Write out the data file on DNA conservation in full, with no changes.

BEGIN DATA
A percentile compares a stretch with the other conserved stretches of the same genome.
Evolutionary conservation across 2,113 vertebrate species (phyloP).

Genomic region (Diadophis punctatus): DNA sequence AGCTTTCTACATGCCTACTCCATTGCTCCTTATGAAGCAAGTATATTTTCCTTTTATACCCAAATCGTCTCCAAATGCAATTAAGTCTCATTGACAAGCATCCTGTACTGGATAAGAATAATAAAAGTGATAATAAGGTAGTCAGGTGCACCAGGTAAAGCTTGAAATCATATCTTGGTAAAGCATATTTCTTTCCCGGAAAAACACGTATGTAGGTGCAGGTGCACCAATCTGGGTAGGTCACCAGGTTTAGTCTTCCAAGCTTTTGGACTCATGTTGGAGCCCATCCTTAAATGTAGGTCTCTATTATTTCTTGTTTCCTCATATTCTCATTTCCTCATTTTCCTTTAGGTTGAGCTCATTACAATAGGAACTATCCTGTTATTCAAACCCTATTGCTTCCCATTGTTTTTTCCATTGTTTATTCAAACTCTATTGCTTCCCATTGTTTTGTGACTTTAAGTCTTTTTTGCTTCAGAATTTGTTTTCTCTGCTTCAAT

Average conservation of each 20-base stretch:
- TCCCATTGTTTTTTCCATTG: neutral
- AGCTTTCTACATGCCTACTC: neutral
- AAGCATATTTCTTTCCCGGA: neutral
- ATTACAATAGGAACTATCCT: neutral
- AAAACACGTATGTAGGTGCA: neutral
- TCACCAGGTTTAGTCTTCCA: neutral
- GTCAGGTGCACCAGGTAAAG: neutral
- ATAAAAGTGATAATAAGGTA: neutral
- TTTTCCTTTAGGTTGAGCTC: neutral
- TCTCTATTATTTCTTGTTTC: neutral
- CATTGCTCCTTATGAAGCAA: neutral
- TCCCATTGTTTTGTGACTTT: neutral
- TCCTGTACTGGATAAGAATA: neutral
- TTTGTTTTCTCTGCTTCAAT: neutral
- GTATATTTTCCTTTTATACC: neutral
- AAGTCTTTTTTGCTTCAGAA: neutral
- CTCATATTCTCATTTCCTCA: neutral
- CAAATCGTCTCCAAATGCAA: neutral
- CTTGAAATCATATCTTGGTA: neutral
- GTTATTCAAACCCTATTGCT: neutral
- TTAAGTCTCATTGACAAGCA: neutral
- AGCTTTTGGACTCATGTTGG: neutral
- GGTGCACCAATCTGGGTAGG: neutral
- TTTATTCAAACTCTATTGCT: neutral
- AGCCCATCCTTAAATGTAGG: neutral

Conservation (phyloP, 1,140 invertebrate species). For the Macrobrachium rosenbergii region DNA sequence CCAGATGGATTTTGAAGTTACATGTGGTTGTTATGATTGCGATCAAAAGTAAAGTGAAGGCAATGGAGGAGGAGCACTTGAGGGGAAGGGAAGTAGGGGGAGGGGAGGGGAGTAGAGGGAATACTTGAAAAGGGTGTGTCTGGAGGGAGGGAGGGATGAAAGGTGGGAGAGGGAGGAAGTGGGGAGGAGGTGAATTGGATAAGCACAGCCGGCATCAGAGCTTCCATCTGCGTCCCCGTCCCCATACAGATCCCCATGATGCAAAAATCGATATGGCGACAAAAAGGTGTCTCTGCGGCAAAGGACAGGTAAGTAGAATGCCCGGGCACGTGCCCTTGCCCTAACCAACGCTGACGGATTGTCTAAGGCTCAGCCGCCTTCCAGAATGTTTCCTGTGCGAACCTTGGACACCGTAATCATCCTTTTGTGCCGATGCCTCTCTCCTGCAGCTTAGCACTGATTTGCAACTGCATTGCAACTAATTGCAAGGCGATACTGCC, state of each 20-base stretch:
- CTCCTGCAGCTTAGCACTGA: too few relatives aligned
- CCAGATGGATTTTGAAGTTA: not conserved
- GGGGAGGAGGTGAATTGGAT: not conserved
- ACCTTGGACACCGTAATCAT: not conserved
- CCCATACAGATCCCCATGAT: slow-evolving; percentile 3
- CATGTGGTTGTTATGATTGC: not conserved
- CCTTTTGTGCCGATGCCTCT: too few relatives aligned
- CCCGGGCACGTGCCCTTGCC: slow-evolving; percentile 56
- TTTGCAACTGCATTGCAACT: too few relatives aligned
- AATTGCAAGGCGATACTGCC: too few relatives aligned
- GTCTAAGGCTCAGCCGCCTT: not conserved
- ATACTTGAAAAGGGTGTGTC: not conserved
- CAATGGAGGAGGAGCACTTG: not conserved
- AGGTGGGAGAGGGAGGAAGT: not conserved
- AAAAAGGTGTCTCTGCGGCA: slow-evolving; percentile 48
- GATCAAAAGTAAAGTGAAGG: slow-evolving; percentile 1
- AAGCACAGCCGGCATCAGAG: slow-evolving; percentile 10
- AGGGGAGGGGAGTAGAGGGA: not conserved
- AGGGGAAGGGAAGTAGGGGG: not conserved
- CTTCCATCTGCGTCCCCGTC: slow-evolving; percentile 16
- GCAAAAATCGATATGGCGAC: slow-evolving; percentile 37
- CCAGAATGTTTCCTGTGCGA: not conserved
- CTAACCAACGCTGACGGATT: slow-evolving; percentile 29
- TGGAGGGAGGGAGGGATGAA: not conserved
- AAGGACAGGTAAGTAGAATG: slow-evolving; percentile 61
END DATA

A percentile compares a stretch with the other conserved stretches of the same genome.
Evolutionary conservation across 2,113 vertebrate species (phyloP).

Genomic region (Diadophis punctatus): DNA sequence AGCTTTCTACATGCCTACTCCATTGCTCCTTATGAAGCAAGTATATTTTCCTTTTATACCCAAATCGTCTCCAAATGCAATTAAGTCTCATTGACAAGCATCCTGTACTGGATAAGAATAATAAAAGTGATAATAAGGTAGTCAGGTGCACCAGGTAAAGCTTGAAATCATATCTTGGTAAAGCATATTTCTTTCCCGGAAAAACACGTATGTAGGTGCAGGTGCACCAATCTGGGTAGGTCACCAGGTTTAGTCTTCCAAGCTTTTGGACTCATGTTGGAGCCCATCCTTAAATGTAGGTCTCTATTATTTCTTGTTTCCTCATATTCTCATTTCCTCATTTTCCTTTAGGTTGAGCTCATTACAATAGGAACTATCCTGTTATTCAAACCCTATTGCTTCCCATTGTTTTTTCCATTGTTTATTCAAACTCTATTGCTTCCCATTGTTTTGTGACTTTAAGTCTTTTTTGCTTCAGAATTTGTTTTCTCTGCTTCAAT

Average conservation of each 20-base stretch:
- TCCCATTGTTTTTTCCATTG: neutral
- AGCTTTCTACATGCCTACTC: neutral
- AAGCATATTTCTTTCCCGGA: neutral
- ATTACAATAGGAACTATCCT: neutral
- AAAACACGTATGTAGGTGCA: neutral
- TCACCAGGTTTAGTCTTCCA: neutral
- GTCAGGTGCACCAGGTAAAG: neutral
- ATAAAAGTGATAATAAGGTA: neutral
- TTTTCCTTTAGGTTGAGCTC: neutral
- TCTCTATTATTTCTTGTTTC: neutral
- CATTGCTCCTTATGAAGCAA: neutral
- TCCCATTGTTTTGTGACTTT: neutral
- TCCTGTACTGGATAAGAATA: neutral
- TTTGTTTTCTCTGCTTCAAT: neutral
- GTATATTTTCCTTTTATACC: neutral
- AAGTCTTTTTTGCTTCAGAA: neutral
- CTCATATTCTCATTTCCTCA: neutral
- CAAATCGTCTCCAAATGCAA: neutral
- CTTGAAATCATATCTTGGTA: neutral
- GTTATTCAAACCCTATTGCT: neutral
- TTAAGTCTCATTGACAAGCA: neutral
- AGCTTTTGGACTCATGTTGG: neutral
- GGTGCACCAATCTGGGTAGG: neutral
- TTTATTCAAACTCTATTGCT: neutral
- AGCCCATCCTTAAATGTAGG: neutral

Conservation (phyloP, 1,140 invertebrate species). For the Macrobrachium rosenbergii region DNA sequence CCAGATGGATTTTGAAGTTACATGTGGTTGTTATGATTGCGATCAAAAGTAAAGTGAAGGCAATGGAGGAGGAGCACTTGAGGGGAAGGGAAGTAGGGGGAGGGGAGGGGAGTAGAGGGAATACTTGAAAAGGGTGTGTCTGGAGGGAGGGAGGGATGAAAGGTGGGAGAGGGAGGAAGTGGGGAGGAGGTGAATTGGATAAGCACAGCCGGCATCAGAGCTTCCATCTGCGTCCCCGTCCCCATACAGATCCCCATGATGCAAAAATCGATATGGCGACAAAAAGGTGTCTCTGCGGCAAAGGACAGGTAAGTAGAATGCCCGGGCACGTGCCCTTGCCCTAACCAACGCTGACGGATTGTCTAAGGCTCAGCCGCCTTCCAGAATGTTTCCTGTGCGAACCTTGGACACCGTAATCATCCTTTTGTGCCGATGCCTCTCTCCTGCAGCTTAGCACTGATTTGCAACTGCATTGCAACTAATTGCAAGGCGATACTGCC, state of each 20-base stretch:
- CTCCTGCAGCTTAGCACTGA: too few relatives aligned
- CCAGATGGATTTTGAAGTTA: not conserved
- GGGGAGGAGGTGAATTGGAT: not conserved
- ACCTTGGACACCGTAATCAT: not conserved
- CCCATACAGATCCCCATGAT: slow-evolving; percentile 3
- CATGTGGTTGTTATGATTGC: not conserved
- CCTTTTGTGCCGATGCCTCT: too few relatives aligned
- CCCGGGCACGTGCCCTTGCC: slow-evolving; percentile 56
- TTTGCAACTGCATTGCAACT: too few relatives aligned
- AATTGCAAGGCGATACTGCC: too few relatives aligned
- GTCTAAGGCTCAGCCGCCTT: not conserved
- ATACTTGAAAAGGGTGTGTC: not conserved
- CAATGGAGGAGGAGCACTTG: not conserved
- AGGTGGGAGAGGGAGGAAGT: not conserved
- AAAAAGGTGTCTCTGCGGCA: slow-evolving; percentile 48
- GATCAAAAGTAAAGTGAAGG: slow-evolving; percentile 1
- AAGCACAGCCGGCATCAGAG: slow-evolving; percentile 10
- AGGGGAGGGGAGTAGAGGGA: not conserved
- AGGGGAAGGGAAGTAGGGGG: not conserved
- CTTCCATCTGCGTCCCCGTC: slow-evolving; percentile 16
- GCAAAAATCGATATGGCGAC: slow-evolving; percentile 37
- CCAGAATGTTTCCTGTGCGA: not conserved
- CTAACCAACGCTGACGGATT: slow-evolving; percentile 29
- TGGAGGGAGGGAGGGATGAA: not conserved
- AAGGACAGGTAAGTAGAATG: slow-evolving; percentile 61